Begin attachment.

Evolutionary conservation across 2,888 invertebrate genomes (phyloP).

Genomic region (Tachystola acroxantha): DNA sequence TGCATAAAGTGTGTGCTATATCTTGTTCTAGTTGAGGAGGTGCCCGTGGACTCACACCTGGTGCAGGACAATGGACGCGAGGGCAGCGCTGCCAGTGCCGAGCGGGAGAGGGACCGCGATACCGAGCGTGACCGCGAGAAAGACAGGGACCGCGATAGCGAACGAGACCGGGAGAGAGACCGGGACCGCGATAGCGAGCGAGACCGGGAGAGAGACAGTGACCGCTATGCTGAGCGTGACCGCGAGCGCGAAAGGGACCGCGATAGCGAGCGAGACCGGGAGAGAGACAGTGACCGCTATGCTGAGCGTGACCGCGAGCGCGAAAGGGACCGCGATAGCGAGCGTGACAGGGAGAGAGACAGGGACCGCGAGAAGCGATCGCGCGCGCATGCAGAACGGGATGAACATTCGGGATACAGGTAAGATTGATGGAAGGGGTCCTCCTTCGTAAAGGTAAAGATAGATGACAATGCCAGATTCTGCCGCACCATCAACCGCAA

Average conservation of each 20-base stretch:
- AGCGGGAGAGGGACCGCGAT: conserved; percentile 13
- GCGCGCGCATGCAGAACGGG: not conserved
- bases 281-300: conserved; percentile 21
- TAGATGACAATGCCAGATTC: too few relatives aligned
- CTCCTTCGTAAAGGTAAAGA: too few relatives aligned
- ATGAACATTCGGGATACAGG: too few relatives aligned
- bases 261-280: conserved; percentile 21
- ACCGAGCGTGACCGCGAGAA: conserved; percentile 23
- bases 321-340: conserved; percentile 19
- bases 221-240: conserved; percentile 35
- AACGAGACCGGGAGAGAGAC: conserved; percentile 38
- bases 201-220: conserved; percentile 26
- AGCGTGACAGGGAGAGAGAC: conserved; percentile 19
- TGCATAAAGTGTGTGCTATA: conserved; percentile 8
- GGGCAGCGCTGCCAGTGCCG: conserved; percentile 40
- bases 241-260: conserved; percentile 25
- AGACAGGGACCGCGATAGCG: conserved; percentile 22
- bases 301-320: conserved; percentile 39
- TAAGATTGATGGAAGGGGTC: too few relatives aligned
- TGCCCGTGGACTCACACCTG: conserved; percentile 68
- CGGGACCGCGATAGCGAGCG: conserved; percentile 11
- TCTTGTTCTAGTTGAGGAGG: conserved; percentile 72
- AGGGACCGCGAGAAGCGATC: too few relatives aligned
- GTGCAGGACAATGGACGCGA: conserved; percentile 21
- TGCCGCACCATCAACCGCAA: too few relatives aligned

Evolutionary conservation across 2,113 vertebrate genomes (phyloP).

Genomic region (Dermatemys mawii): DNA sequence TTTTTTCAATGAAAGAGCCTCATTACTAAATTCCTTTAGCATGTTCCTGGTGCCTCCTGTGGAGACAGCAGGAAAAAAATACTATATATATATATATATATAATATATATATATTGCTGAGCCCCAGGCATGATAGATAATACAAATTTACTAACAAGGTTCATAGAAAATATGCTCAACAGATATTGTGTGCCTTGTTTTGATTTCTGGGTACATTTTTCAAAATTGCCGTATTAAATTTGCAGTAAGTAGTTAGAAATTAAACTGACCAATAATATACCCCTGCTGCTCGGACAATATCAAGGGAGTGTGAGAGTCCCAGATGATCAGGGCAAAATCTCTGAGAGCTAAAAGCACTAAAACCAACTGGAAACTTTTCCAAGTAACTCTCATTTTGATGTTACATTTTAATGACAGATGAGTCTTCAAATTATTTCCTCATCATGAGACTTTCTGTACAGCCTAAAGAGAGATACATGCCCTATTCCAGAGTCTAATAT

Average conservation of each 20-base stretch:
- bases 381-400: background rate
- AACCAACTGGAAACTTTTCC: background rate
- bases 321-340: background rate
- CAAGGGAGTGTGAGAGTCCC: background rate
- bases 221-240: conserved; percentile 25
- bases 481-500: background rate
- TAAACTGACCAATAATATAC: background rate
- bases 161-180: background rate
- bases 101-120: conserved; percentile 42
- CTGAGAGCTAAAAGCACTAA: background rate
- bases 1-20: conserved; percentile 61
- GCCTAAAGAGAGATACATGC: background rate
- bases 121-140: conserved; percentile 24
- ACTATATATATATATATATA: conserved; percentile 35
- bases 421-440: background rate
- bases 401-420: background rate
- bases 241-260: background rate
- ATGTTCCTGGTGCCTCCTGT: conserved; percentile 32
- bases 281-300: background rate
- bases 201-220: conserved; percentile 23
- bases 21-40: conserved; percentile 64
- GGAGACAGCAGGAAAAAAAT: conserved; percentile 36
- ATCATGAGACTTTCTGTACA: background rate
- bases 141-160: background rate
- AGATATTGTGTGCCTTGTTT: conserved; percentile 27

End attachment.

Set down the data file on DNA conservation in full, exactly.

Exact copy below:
Evolutionary conservation across 2,888 invertebrate genomes (phyloP).

Genomic region (Tachystola acroxantha): DNA sequence TGCATAAAGTGTGTGCTATATCTTGTTCTAGTTGAGGAGGTGCCCGTGGACTCACACCTGGTGCAGGACAATGGACGCGAGGGCAGCGCTGCCAGTGCCGAGCGGGAGAGGGACCGCGATACCGAGCGTGACCGCGAGAAAGACAGGGACCGCGATAGCGAACGAGACCGGGAGAGAGACCGGGACCGCGATAGCGAGCGAGACCGGGAGAGAGACAGTGACCGCTATGCTGAGCGTGACCGCGAGCGCGAAAGGGACCGCGATAGCGAGCGAGACCGGGAGAGAGACAGTGACCGCTATGCTGAGCGTGACCGCGAGCGCGAAAGGGACCGCGATAGCGAGCGTGACAGGGAGAGAGACAGGGACCGCGAGAAGCGATCGCGCGCGCATGCAGAACGGGATGAACATTCGGGATACAGGTAAGATTGATGGAAGGGGTCCTCCTTCGTAAAGGTAAAGATAGATGACAATGCCAGATTCTGCCGCACCATCAACCGCAA

Average conservation of each 20-base stretch:
- AGCGGGAGAGGGACCGCGAT: conserved; percentile 13
- GCGCGCGCATGCAGAACGGG: not conserved
- bases 281-300: conserved; percentile 21
- TAGATGACAATGCCAGATTC: too few relatives aligned
- CTCCTTCGTAAAGGTAAAGA: too few relatives aligned
- ATGAACATTCGGGATACAGG: too few relatives aligned
- bases 261-280: conserved; percentile 21
- ACCGAGCGTGACCGCGAGAA: conserved; percentile 23
- bases 321-340: conserved; percentile 19
- bases 221-240: conserved; percentile 35
- AACGAGACCGGGAGAGAGAC: conserved; percentile 38
- bases 201-220: conserved; percentile 26
- AGCGTGACAGGGAGAGAGAC: conserved; percentile 19
- TGCATAAAGTGTGTGCTATA: conserved; percentile 8
- GGGCAGCGCTGCCAGTGCCG: conserved; percentile 40
- bases 241-260: conserved; percentile 25
- AGACAGGGACCGCGATAGCG: conserved; percentile 22
- bases 301-320: conserved; percentile 39
- TAAGATTGATGGAAGGGGTC: too few relatives aligned
- TGCCCGTGGACTCACACCTG: conserved; percentile 68
- CGGGACCGCGATAGCGAGCG: conserved; percentile 11
- TCTTGTTCTAGTTGAGGAGG: conserved; percentile 72
- AGGGACCGCGAGAAGCGATC: too few relatives aligned
- GTGCAGGACAATGGACGCGA: conserved; percentile 21
- TGCCGCACCATCAACCGCAA: too few relatives aligned

Evolutionary conservation across 2,113 vertebrate genomes (phyloP).

Genomic region (Dermatemys mawii): DNA sequence TTTTTTCAATGAAAGAGCCTCATTACTAAATTCCTTTAGCATGTTCCTGGTGCCTCCTGTGGAGACAGCAGGAAAAAAATACTATATATATATATATATATAATATATATATATTGCTGAGCCCCAGGCATGATAGATAATACAAATTTACTAACAAGGTTCATAGAAAATATGCTCAACAGATATTGTGTGCCTTGTTTTGATTTCTGGGTACATTTTTCAAAATTGCCGTATTAAATTTGCAGTAAGTAGTTAGAAATTAAACTGACCAATAATATACCCCTGCTGCTCGGACAATATCAAGGGAGTGTGAGAGTCCCAGATGATCAGGGCAAAATCTCTGAGAGCTAAAAGCACTAAAACCAACTGGAAACTTTTCCAAGTAACTCTCATTTTGATGTTACATTTTAATGACAGATGAGTCTTCAAATTATTTCCTCATCATGAGACTTTCTGTACAGCCTAAAGAGAGATACATGCCCTATTCCAGAGTCTAATAT

Average conservation of each 20-base stretch:
- bases 381-400: background rate
- AACCAACTGGAAACTTTTCC: background rate
- bases 321-340: background rate
- CAAGGGAGTGTGAGAGTCCC: background rate
- bases 221-240: conserved; percentile 25
- bases 481-500: background rate
- TAAACTGACCAATAATATAC: background rate
- bases 161-180: background rate
- bases 101-120: conserved; percentile 42
- CTGAGAGCTAAAAGCACTAA: background rate
- bases 1-20: conserved; percentile 61
- GCCTAAAGAGAGATACATGC: background rate
- bases 121-140: conserved; percentile 24
- ACTATATATATATATATATA: conserved; percentile 35
- bases 421-440: background rate
- bases 401-420: background rate
- bases 241-260: background rate
- ATGTTCCTGGTGCCTCCTGT: conserved; percentile 32
- bases 281-300: background rate
- bases 201-220: conserved; percentile 23
- bases 21-40: conserved; percentile 64
- GGAGACAGCAGGAAAAAAAT: conserved; percentile 36
- ATCATGAGACTTTCTGTACA: background rate
- bases 141-160: background rate
- AGATATTGTGTGCCTTGTTT: conserved; percentile 27